Europe, 51, Desperately Seeking Leaders (Energetic, Multilingual, from Small Country Preferred)
BRUSSELS -- On November 3, the Czech Republic's Constitutional Court ruled that the European Union's Lisbon Treaty is compatible with the country's constitution. President Vaclav Klaus signed the document on the same day, the last of the 27 EU leaders to do so. The Treaty is now expected to come into force on December 1, ending eight years of what was euphemistically called "a period of reflection," but which to many in Europe and elsewhere looked a lot more like anguished self-doubt or lethargic navel-gazing.
This means that the European Union is finally able to proceed with its greatest reform effort in a decade, a set of changes in its institutional arrangements that are supposed to make it a more effective actor and better partner on the international stage. Most importantly, the Lisbon Treaty aims to reinforce leadership at the top of the EU by creating a new President of the European Council, and by strengthening the position of the High Representative for the Common Foreign and Security Policy. As there is also a new Commission to be filled (the mandate of its predecessor ran out on October 31, together with that of the preceding High Representative, Javier Solana of Spain), the EU top jobs carousel has suddenly spun into overdrive.
European leaders had originally hoped to agree on a new President and a new High Representative at a summit meeting in Brussels last week; the Czech delays scotched that plan. Nonetheless, while the meeting's formal agenda was governed by the upcoming climate change negotiations in Copenhagen, immigration policy, the establishment of a new EU financial watchdog as well as concessions to the Czechs in return for ratifying the Lisbon Treaty, an unofficial parallel summit was busy discussing a single issue: who should fill the new key positions? In fact, the European leaders managed to considerably narrow down the list of candidates for the EU's President by way of elimination. Britain's former premier Tony Blair was swiftly excluded as unpalatable to too many countries (mostly because of his support of the Iraq war, and because Britain is not in the Eurozone). Another key step was taken when the Germans and the French agreed that the new post should be held by a Christian Democrat from a small country -- thereby recognizing that most of Europe is currently governed by center-right coalitions, and excluding another Brit or candidates from their own countries (e.g., the former Foreign Ministers Hubert Védrine or Joschka Fischer). As a result, the unofficial candidate list was ruthlessly downsized to three: Luxembourg's Prime Minister Jean-Claude Juncker, Dutch Prime Minister Jan Peter Balkenende, and Belgian Prime Minister Herman van Rompuy. Junker is one of the EU's most experienced negotiators, but thought to be too federalist by the British and several other countries. Balkenende fell afoul of many Central and East European countries because of his government's strict views on EU budget discipline; and in the context of a highly secular European culture, others feel alienated by the fact that the Dutch Conservative is very religious. Van Rompuy, finally, is uncontroversial, because he is generally held to be a good administrator with a sense of humor; but he is hardly a charismatic communicator, and he has yet to make clear where he stands on the future of Europe. The selection process for the High Representative, the top foreign policy job at the European Commission, is similar to that for the President in that he (or she) must represent the entire Union and its citizens. The logic of political balance therefore dictates that the "High Rep" will be chosen from the center-left. The names mentioned here are the foreign ministers of Great Britain and Italy, David Miliband and Massimo D'Alema, respectively. The European Parliament has already elected its new President (the Pole Jerzy Buzek), the third player in the EU's new top tier; it is ready to hold hearings on the members of the new Commission -- it has a right of approval for each member, as well as the "High Rep" -- by next week. Selections have been made for 19 posts; the remaining seven are tied up in the negotiations for the top jobs. The Swedish EU Presidency is already preparing to convene an extraordinary meeting of the European Council in mid-December in order to take the legal steps and political decisions required to implement the new Treaty.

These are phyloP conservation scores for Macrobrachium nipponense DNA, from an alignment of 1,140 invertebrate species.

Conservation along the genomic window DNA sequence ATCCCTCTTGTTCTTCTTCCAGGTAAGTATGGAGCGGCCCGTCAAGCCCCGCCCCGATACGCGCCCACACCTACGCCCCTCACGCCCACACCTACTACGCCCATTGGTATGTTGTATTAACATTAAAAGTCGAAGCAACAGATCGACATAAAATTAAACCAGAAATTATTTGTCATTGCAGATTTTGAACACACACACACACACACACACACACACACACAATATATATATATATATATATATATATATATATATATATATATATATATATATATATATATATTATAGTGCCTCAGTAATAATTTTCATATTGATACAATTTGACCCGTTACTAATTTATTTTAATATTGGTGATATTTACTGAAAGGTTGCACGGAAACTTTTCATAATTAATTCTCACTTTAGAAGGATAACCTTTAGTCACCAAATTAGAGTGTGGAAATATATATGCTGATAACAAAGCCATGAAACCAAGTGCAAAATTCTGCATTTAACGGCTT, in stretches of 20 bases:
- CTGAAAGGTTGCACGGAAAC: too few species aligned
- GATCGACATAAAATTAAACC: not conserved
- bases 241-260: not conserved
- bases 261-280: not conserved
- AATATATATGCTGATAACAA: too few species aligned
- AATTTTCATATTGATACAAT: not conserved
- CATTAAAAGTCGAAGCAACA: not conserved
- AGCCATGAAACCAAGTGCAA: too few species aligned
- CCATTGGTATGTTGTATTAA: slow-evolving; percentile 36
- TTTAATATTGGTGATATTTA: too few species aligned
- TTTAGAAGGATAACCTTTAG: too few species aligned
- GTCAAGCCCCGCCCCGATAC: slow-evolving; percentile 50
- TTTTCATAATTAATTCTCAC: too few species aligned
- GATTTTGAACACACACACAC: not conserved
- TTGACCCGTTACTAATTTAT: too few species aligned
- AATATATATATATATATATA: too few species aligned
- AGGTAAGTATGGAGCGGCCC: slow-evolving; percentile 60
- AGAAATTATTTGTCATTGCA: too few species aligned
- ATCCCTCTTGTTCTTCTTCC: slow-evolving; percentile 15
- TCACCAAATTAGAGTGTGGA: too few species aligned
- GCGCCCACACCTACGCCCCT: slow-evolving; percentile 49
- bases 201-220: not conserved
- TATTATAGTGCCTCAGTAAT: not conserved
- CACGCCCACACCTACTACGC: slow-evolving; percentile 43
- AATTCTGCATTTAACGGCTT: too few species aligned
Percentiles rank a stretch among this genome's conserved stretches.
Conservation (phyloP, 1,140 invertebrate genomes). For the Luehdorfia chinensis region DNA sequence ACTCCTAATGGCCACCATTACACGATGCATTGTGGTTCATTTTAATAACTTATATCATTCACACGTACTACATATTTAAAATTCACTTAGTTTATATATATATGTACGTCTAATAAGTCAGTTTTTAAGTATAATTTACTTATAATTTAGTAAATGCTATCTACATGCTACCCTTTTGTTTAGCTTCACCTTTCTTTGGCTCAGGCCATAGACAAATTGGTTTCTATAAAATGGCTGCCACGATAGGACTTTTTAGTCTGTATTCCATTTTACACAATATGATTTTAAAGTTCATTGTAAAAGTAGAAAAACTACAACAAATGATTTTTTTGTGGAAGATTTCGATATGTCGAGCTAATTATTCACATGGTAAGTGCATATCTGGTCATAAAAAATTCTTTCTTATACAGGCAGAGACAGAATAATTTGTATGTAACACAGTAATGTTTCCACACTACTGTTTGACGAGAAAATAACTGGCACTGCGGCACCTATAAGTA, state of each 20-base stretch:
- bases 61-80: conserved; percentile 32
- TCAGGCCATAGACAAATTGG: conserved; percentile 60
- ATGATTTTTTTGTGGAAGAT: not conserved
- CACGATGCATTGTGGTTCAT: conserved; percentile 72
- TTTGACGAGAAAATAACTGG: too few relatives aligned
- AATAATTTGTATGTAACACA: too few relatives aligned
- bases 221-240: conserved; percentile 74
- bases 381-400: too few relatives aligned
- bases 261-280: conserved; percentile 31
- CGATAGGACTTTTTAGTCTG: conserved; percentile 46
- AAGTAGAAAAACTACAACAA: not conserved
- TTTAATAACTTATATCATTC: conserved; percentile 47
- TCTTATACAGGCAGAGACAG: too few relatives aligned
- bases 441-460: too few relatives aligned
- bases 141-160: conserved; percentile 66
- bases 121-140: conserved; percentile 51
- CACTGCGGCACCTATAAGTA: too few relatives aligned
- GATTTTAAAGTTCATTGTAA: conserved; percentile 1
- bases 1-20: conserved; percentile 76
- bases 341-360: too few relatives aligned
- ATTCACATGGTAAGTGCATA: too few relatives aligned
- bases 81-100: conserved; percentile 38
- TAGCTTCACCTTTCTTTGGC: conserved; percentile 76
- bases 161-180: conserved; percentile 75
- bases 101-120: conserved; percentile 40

They have their work cut out for them. The Lisbon Treaty provides for the creation of a new European External Action Service (EEAS) -- effectively, a diplomatic corps for Europe -- but its legal status, functional scope, and budgetary foundation are all grey areas that must now be addressed urgently. The relationship between the new President of the European Council (elected for 2 ½ years) and the EU member state holding the rotating EU Presidency for six months also needs to be worked out. Spain, Belgium, and Hungary -- the three countries next in line -- have just announced that they don't want to see their roles and functions undermined under the new system. In sum: None of the candidates on offer for the new, improved Europe's top jobs is ideal. The potential for frictions, turf battles, and dysfunctional solutions for the trio at the EU helm is very high. Then again, in 1985 -- at the apex of eurosclerosis -- a certain Jacques Delors, then a little-know former French finance minister, was made president of the Commission under very similar circumstances, and went on to a triumphant 10-year tenure in which he managed to give the European Union a reinvigorated sense of direction and dynamism.
Corinna Hörst is the deputy director of the Brussels office of the German Marshall Fund.
The views expressed in GMF publications and commentary are the views of the author alone.